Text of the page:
COMBONI THAT DAY

In Pace Christi

Fr. Varesco Luigi

Born: 18/10/1926
Luogo di Nascita: Panchià (I)

Voti temporanei: 09/09/1950
Voti perpetui: 09/09/1953
Ordinazione: 07/06/1952

Date of Death: 06/10/2017
Place of Death: Castel d’Azzano (I)

Fr. Luigi Varesco was born at Panchià, in Trent province, on 18 October 1926. Having entered the Comboni novitiate in Florence where he took first vows on 9 September 1950, he then went to Venegono for the scholasticate. He was ordained priest on 7 June 1952 and took perpetual vows on 9 September 1953 in Sunningdale, England, where he had been sent to study English. Fr. Bruno Carollo, who entered the novitiate with him, describes him: “A peaceful character, clear and always happy; of Veneto-German physique with a tuft of hair always sticking out, broad eyes, a lover of music and director of our Florentine choir”.

They met again in Uganda, in Lira diocese. Fr. Luigi spent a while in Ngeta parish to learn the Lango language, and then went to Aber. Fr. Carollo adds: “He was also assistant to the provincial for some years. Our monthly meetings in the diocese showed he had a character suitable for the Lango, both for the language and for contacts with the catechists and the members of the tribe whether Christian or not. During that period he was frequently in contact with Italian doctors with whom he began and perfected a system that was suitable and useful to Aber Hospital. His method of evangelisation was similar to mine. We were very close also in our lifestyles: a life of poverty in the mission, ‘safari’ lasting at least two weeks to the different chapels, visits to the sick and the elderly, teaching the catechumens at the mission together with the head catechist and meetings with the parents of new Christians. Those were more than forty years of true missionary life, somewhat troubled (also in time of war), but peaceful and in deep friendship with the Lango people”.

Speaking of missionary life, it is interesting to read what Fr. Varesco wrote in a 1967 letter, while he was living at the Bishop’s house in Gulu: “Last Sunday, the magnificent Marian basilica of Lodonga (West Nile), in the care of the Combonis, was opened. There were five bishops at the celebration, thousands of people and thirteen coaches coming from some distance. The temple is dedicated to Our Lady ‘Sultana of Africa’… I have far more duties now than when I was at Aber where I was very much taken up with starting the hospital, which construction was going well. However, from here I am still helping that mission, especially with correspondence to obtain the donations that are so necessary to complete that great work. My work close to the Bishop entails no end of things: working as a secretary, the Chancellor, Vicar general and Visitor to the many parishes of the diocese”.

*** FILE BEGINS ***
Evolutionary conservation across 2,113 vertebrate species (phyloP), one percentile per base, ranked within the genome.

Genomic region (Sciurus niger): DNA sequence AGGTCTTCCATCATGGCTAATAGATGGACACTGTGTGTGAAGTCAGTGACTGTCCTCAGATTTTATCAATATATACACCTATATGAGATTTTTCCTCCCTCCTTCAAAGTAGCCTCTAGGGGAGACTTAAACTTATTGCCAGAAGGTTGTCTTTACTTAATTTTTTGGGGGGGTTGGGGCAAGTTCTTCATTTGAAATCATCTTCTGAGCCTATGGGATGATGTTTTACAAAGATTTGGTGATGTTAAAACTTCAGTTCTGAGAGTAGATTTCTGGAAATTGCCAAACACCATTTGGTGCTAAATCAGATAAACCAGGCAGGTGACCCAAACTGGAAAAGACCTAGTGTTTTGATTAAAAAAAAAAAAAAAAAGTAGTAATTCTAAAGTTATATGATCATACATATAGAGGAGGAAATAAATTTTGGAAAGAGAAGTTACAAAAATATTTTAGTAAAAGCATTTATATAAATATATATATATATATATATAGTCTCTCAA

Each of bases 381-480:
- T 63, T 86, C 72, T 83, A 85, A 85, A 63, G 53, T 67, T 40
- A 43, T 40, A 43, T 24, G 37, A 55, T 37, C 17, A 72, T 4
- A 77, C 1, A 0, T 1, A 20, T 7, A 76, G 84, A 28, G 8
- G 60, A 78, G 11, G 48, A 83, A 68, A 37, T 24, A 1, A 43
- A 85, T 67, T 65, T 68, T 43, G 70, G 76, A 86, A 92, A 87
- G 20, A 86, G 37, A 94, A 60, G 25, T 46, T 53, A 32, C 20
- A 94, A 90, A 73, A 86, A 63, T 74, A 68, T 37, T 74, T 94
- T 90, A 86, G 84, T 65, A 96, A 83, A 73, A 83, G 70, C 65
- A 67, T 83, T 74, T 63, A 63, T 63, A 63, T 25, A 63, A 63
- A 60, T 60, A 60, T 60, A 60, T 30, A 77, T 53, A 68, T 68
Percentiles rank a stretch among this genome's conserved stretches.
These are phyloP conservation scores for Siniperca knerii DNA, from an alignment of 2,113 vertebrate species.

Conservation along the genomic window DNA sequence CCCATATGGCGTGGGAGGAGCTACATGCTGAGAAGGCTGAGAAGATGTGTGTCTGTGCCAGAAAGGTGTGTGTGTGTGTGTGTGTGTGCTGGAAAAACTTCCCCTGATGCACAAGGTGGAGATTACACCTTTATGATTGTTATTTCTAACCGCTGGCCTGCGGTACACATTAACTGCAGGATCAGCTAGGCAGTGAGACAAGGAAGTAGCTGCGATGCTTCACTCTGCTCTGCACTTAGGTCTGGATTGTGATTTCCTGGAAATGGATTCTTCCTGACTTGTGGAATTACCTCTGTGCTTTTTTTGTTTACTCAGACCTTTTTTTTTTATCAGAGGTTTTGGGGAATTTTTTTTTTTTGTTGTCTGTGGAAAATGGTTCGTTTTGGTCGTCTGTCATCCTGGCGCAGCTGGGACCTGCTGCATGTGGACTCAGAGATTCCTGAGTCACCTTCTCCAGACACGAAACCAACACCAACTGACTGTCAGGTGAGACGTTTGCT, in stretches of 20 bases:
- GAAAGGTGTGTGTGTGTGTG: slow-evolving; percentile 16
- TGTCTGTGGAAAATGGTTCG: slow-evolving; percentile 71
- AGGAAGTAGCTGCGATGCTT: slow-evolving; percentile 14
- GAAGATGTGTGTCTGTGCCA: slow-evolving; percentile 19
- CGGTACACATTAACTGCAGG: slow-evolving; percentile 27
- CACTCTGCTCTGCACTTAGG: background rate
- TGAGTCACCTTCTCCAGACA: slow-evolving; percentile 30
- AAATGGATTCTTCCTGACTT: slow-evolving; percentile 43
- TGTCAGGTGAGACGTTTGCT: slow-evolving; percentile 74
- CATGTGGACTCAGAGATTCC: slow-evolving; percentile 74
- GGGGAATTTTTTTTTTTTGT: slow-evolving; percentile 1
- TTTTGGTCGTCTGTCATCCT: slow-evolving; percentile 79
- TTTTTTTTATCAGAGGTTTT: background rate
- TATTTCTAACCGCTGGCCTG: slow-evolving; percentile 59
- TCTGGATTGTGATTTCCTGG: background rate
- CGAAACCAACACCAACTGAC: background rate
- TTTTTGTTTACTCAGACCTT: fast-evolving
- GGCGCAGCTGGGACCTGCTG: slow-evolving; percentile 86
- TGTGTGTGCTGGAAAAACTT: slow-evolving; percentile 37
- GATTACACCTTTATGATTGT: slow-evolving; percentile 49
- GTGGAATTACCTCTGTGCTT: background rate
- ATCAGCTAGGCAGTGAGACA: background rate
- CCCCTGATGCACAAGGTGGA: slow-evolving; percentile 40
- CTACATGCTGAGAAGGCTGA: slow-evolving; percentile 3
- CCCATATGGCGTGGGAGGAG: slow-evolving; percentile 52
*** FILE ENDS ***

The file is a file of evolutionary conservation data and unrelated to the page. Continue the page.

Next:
In 2000 Fr. Varesco returned to Italy for the Renewal Course and stayed there for good, first in Venegono, then in Verona, for treatment and finally in Castel d’Azzano where he died on 6 October, 2017.

“I remember with pleasure and deep emotions – he wrote on the occasion of his 50th anniversary of ordination to the priesthood, in June 2002 – my first years of missionary life spent in Uganda under the guidance of experienced confreres... It was an important period for getting accustomed to the language and the mentality of the people. After just a few years I was entrusted with various pastoral commitments such as that of Parish priest, chaplain to the catholic Action of the dioceses of Lira and Gulu, head of a group of teachers and even Director of the Catechetical Centre of Lira diocese for eight years. My final ten years of missionary life in Uganda represent, in my view, the best I could offer to ‘walk with the people’. In that period, in fact, my contacts with the people continually increased for the purpose of forming various pastoral groups. Catechumenates, churches and chapels quickly sprang up with the help of the Christians, by now able to organise themselves, to collect funds and to make the pastoral work run much more smoothly, with much participation and many fruits. In fact, before I returned to Italy for the renewal Course, the parish of Aber, in agreement with the provincial and diocesan councils, was handed over to the diocesan clergy. It was a day of celebration for all as both people and clergy took another step forward in their understanding of missionary and ecclesial life”.